Pastoral Statement on Honesty, Accountability and Justice
Beloved Epworth Community,
As I write this week’s column for the “Update for Extraordinary Times,” I’m painfully aware of the twin pandemics that prompted the addition of this weekly communication. Yesterday’s verdict in the murder trial of George Floyd offered a word of truth, of suffering seen and acknowledged. We needed this honesty, this statement of accountability, and in one case it has been given, as we heard the words, guilty, guilty, guilty, three times. While I celebrate this outcome, this moment of breath, I also pray that honesty and accountability will make way for reckoning and justice, which makes the way for healing and peace. And of course, I know and acknowledge there is much, much more work to do in the quest for an anti-racist world, for racial justice, and for beloved community.
We are also wrestling with the desire and need to re-open the church building and resume gathering, and the responsibility to care and do no harm. Thanks to all who responded to our survey that sought your input on priorities, hopes, fears and other considerations. We received 67 responses from all ages in the church. We have a wealth of thoughtful input to guide our next chapter in response to the Covid pandemic.
There are two key findings that I want to lift up at this point out of the survey data:
Your top three priorities for re-opening are in-person worship, gatherings for children and youth, and older adult activities.
The words “variants”, “slow” or “gradual” re-opening, “fear” and “concern” for safety were prevalent in the responses.
The Do No Harm team met yesterday. We celebrate that in fact, we have already found ways to facilitate in-person gatherings for children and youth. Youth Director Orion Lacey organized an in-person Easter craft day the day before Easter and will continue to offer 1-2 gatherings a month. Orion and Children’s Ministry Director Susan Jardin offered a Spring Break camp for children and youth earlier this month and are now offering a twice-weekly after school art camp. Thank you to these staff members, parents, children and youth.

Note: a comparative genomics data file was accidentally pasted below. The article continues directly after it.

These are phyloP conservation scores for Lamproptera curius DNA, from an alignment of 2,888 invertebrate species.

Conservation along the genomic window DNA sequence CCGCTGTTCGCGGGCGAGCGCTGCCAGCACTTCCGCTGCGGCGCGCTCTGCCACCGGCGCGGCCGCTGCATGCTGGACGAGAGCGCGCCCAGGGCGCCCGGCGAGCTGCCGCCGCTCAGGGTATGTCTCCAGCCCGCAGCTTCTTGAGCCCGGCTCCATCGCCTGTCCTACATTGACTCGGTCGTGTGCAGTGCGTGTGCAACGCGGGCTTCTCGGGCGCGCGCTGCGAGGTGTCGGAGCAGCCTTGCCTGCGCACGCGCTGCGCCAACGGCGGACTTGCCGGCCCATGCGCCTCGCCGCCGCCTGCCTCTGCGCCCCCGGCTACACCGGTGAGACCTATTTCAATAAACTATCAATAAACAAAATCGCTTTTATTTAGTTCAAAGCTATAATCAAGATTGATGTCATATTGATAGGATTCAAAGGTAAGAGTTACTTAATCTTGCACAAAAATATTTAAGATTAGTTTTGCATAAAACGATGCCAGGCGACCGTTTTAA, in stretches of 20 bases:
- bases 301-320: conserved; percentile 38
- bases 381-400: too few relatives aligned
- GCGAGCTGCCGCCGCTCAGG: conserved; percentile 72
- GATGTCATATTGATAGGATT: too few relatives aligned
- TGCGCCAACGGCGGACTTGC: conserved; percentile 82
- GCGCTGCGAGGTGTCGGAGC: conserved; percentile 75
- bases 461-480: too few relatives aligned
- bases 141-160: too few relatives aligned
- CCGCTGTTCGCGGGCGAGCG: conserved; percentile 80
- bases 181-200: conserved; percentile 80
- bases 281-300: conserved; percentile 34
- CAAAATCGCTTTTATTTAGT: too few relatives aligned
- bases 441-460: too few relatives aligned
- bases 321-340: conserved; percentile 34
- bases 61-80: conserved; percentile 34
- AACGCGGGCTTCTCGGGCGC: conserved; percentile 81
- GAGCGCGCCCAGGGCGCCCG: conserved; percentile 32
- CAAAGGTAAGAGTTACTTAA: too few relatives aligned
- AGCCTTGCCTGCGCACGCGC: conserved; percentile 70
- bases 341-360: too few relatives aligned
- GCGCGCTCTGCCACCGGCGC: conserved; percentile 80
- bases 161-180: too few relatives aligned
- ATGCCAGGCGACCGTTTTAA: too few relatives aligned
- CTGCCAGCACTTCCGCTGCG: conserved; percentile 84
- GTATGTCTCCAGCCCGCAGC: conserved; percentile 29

As many of our older adults have received vaccinations and have a strong desire to gather, the Do No Harm team discerned that our existing older adult ministries can resume at the Epworth building the week of May 17th. Protocols will be in place to conform with the guidelines of the current Alameda county tier of the state's Blueprint for a Safer Economy, as well as any other conference, city or county guidance. Please remember that parts of the building are currently under construction as the elevator is installed, so the Chapel is unavailable as well as part of the Fellowship Hall.
Returning to in-person worship is, of course, very important for our community. Do No Harm will continue to work with staff, Trustees and the Epworth community to plan with all care. As you may know, our worshipping community has expanded during the pandemic to reach as far as Germany, Brazil and Thailand. We know some of our members will not be comfortable returning in person for some time. Prior to the pandemic, though we had a great podcast produced by Ethan Toven-Lindsay, we did not have a video version of worship. We want to take care to offer worship to our full and diverse community when we resume.
Thank you for your faithfulness and your hearts full of hope and desire for justice. As always, I am so proud to be your pastor.
Grace and peace,